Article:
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Paul Moore is an associate professor of sociology at Ryerson University, specializing in the social history of movie-going and the Canadian cinema business.

On Monday, Cineplex – the 1,695-screen chain that is the biggest in Canada – announced that it agreed to be purchased for $2.2-billion by the 9,498-screen British company, Cineworld.

It’s an appropriately grandiose name for the company, which reflects our cultural moment of massive, monolithic blockbusters. If the sale is approved as expected, the resulting global movie-theatre chain, which had already acquired Regal Cinemas in the United States in 2018, would join forces like a team of superheroes from a cinematic universe to become one of the largest anywhere on Earth – an overflowing, megasized network of megaplexes. Will Canada help fend off the emergence of China as the world’s biggest movie market? Or will Canada just be a bit player in the team, with Ireland, Poland and Bulgaria?

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But with Hollywood currently obsessed with sequels – tapping existing intellectual property to deliver us comfortable and familiar nostalgia – this acquisition feels like a sequel, too. The actors and names are different, but we’ve seen this one before.

The original stadium seating arrangement at Allen Theatres's flagship Toronto movie palace.

courtesy of City of Toronto Archives/City of Toronto Archives

It has all the feel, for instance, of the century-old silent-movie melodrama from 1919 – the year Canada’s original national movie chain, Allen Theatres, was sent packing. Brothers Jules and Jay Allen built the Canadian movie-palace chain on the strength of the exclusive Canadian franchise for Paramount-Famous Players movies, the pre-eminent trademark of early Hollywood, which was already attracting the scrutiny of antitrust regulators in the U.S. But when Paramount co-founder Adolph Zukor tried to buy them out, they refused to sell. Instead, Nathan L. Nathanson – who cannily named his fledgling chain Canadian Paramount – became president of Famous Players Canadian, building an unsurpassed chain of Capitol Theatres coast to coast, which eventually ran almost all other competitors, including Allen Theatres, into the ground.

Or this could be the classic black-and-white drama from 1939, the year rumours first emerged that British Odeon Cinemas was scoping out the field in Canada. Formally launched by Mr. Nathanson’s son, Paul – a prelude to Nathan Nathanson’s ultimate split with Famous and Mr. Zukor – Canadian Odeon began patriotically, promoting British films, but soon just ended up splitting the market for the same old Hollywood movies.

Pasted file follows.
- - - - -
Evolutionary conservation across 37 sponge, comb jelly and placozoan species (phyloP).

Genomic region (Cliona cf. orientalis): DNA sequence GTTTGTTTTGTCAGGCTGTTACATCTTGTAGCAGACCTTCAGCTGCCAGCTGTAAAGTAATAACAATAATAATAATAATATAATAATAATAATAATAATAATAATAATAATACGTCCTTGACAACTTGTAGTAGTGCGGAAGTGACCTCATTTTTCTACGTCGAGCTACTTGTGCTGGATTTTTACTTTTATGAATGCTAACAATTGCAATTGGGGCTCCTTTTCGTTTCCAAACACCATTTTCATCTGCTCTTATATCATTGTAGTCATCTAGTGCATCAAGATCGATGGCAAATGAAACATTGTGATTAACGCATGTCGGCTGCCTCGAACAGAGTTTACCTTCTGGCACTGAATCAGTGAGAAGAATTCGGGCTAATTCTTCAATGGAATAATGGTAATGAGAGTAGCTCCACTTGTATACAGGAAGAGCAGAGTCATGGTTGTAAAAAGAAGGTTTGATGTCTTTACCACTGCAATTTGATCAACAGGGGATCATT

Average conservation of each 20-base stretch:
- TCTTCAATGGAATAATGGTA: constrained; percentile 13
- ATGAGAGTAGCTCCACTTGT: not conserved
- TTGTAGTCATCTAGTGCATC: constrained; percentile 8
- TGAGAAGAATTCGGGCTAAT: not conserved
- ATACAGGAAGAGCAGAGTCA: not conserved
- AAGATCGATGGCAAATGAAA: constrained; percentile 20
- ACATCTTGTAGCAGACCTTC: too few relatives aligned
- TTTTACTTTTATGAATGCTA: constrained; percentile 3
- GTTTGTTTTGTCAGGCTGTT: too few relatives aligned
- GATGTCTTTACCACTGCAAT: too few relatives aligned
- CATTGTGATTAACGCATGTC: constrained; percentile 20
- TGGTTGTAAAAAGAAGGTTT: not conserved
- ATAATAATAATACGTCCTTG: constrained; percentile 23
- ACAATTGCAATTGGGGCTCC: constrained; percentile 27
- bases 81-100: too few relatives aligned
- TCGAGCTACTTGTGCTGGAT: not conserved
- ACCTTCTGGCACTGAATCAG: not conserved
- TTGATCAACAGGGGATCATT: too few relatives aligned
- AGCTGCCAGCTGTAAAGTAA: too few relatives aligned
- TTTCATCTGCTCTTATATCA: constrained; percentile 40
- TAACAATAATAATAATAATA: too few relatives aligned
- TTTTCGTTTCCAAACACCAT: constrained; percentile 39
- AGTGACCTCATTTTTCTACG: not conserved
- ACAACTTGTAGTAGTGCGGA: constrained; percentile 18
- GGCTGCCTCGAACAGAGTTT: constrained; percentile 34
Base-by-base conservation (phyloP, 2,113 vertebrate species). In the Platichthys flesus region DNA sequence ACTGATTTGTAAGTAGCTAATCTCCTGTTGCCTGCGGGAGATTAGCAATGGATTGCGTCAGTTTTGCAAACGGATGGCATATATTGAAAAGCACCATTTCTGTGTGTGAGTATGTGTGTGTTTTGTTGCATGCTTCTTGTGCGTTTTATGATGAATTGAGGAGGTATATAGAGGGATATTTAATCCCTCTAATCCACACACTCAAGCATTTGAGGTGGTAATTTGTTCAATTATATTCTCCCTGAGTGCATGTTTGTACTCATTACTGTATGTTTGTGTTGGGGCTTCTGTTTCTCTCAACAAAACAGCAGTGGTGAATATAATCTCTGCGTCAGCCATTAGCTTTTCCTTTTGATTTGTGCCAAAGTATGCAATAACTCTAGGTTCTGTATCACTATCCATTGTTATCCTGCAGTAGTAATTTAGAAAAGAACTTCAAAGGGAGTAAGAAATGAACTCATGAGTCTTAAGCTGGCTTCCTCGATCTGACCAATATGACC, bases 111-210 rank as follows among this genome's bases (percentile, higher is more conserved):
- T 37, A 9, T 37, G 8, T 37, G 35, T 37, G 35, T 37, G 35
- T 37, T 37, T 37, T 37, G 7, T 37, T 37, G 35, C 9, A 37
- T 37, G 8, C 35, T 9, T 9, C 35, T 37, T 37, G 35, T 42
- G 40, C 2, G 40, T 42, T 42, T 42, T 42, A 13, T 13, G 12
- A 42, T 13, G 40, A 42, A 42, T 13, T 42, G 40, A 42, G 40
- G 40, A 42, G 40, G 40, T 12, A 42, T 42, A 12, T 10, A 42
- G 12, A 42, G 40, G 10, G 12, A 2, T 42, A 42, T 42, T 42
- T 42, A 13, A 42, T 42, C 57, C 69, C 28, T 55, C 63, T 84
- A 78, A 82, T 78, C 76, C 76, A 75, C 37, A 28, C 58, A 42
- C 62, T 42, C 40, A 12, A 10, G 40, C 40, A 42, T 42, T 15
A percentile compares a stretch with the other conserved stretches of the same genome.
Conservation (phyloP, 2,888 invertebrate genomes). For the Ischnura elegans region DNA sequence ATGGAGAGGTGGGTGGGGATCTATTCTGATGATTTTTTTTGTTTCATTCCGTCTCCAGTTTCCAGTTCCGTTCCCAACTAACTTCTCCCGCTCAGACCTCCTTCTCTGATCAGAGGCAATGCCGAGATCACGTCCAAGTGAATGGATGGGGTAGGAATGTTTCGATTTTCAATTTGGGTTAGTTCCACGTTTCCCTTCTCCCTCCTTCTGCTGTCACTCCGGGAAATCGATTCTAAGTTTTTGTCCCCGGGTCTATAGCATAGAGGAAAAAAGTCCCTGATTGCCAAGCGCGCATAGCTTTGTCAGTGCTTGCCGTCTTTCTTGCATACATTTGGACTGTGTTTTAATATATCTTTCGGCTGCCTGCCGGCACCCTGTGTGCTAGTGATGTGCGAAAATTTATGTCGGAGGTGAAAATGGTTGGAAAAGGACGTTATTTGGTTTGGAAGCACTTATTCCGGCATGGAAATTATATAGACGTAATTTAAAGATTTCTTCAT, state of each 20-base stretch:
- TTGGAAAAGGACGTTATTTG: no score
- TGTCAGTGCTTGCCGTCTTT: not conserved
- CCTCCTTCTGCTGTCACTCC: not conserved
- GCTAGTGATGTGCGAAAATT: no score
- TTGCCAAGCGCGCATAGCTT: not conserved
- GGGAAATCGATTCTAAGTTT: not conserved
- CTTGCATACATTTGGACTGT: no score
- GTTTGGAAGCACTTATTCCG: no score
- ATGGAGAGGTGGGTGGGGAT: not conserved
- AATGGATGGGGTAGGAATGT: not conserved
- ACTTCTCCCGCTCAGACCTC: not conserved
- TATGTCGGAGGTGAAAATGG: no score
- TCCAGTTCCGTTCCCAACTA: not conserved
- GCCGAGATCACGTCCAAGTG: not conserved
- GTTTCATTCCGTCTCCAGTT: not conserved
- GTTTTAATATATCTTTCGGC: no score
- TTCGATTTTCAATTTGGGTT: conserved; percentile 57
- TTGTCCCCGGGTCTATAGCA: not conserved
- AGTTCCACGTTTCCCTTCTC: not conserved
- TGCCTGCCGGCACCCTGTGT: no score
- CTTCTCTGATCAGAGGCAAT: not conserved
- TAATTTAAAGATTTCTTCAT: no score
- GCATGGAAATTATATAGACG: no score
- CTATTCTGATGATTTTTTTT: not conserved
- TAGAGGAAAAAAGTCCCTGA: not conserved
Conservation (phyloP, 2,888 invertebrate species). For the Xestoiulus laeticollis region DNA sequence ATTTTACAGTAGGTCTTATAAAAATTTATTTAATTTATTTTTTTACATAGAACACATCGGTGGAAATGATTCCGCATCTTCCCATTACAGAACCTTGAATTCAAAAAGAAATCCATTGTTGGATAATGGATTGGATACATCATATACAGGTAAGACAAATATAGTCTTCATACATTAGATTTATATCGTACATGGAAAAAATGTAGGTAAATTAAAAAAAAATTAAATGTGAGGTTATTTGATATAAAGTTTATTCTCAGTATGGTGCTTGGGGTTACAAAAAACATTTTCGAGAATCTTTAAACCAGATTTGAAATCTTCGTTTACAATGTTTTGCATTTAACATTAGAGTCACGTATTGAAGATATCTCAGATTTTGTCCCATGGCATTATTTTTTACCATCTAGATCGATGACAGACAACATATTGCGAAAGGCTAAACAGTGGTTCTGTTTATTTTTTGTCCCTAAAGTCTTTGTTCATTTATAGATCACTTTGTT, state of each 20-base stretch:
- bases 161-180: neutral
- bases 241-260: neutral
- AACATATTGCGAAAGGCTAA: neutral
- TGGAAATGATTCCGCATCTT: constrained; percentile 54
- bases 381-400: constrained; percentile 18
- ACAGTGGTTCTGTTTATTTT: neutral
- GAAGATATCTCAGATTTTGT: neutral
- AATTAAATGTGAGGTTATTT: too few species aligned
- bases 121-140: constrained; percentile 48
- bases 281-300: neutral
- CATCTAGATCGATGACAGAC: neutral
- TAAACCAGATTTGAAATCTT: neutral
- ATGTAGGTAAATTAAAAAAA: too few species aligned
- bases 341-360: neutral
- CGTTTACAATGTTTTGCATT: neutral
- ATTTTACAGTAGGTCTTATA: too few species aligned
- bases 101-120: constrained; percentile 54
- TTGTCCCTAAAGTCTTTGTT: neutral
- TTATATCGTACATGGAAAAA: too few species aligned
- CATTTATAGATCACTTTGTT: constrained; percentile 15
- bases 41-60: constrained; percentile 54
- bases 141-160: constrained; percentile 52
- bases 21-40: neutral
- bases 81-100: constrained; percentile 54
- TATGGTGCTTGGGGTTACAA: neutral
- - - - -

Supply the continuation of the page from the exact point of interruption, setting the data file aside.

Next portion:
Or this could be the big-budget blockbuster from 1979, when Garth Drabinsky and Nat Taylor opened the Guinness world-record 18-screen (and later 21-screen) original Cineplex in the basement of the Eaton Centre. Multiplexes revolutionized the activity of movie-going with novelties such as shopping mall mini-theatres, two-dollar Tuesday admissions and using real butter in the popcorn, and they let Mr. Drabinsky go on a spending spree, first buying Canadian Odeon Theatres in Canada, then merging with Loews and others in the U.S. In 2001, though, the house of cards came crashing down, and Cineplex-Odeon retreated to Canada.

Movie theatre chains were born on a global stage.

Or this could be a remake from 1999, which is when the herald of this week’s acquisition news, Cineplex president and chief executive Ellis Jacob, founded Galaxy Cinemas. Backed with Canadian financing from Onex Corp., Galaxy embarked on a mission to build mini-megaplexes in mid-sized cities such as Midland, Ont., and Medicine Hat. Galaxy gradually felled its big-city Goliath competitors: first Cineplex, then Empire and ultimately ending Paramount’s reign over Famous Players. In 2005, in partnership with Scotiabank, Cineplex connected (and collected) all our national dreams in Scene points from St. John’s to Vancouver Island.

As part of Cineworld, those links will now be part of a global chain – Toronto alongside New York and London, but also Lethbridge alongside Leeds, Lodz and Little Rock.

Once upon a time, Canadian cultural nationalists would have decried the end of Canadian-owned movie screens: “We had no mass media of our own to counteract a false impression that Hollywood gave, not just to the rest of the world, but to ourselves,” Pierre Berton said to the CBC in 1975. And they wouldn’t have been wrong, necessarily; Quebec-owned regional chains (France-Films, Guzzos) accompanied a relatively healthy filmmaking scene in La Belle Province. But in English Canada, it’s always been a sad story. Canadian film histories have forlorn titles such as Embattled Shadows and Torn Sprockets, or clever twists such as So Close to the State(s), but they all boil down to the same point: Canadian Dreams and American Control.

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Just 20 short years ago, Galaxy Cinemas represented a potential alternate reality. But Mr. Jacob’s takeover of Cineplex and Famous Players didn’t come with flag-waving nationalism; Cineplex has relied on Hollywood movies (and increasingly Chinese, South Korean and Indian movies) just as Cineworld will – and just as Mr. Drabinsky, Mr. Nathanson, and the Allens did, before them.

Movie theatre chains, like cinema itself, were born on a global stage. The acquisition of Cineplex only reminds us that remains a familiar story.

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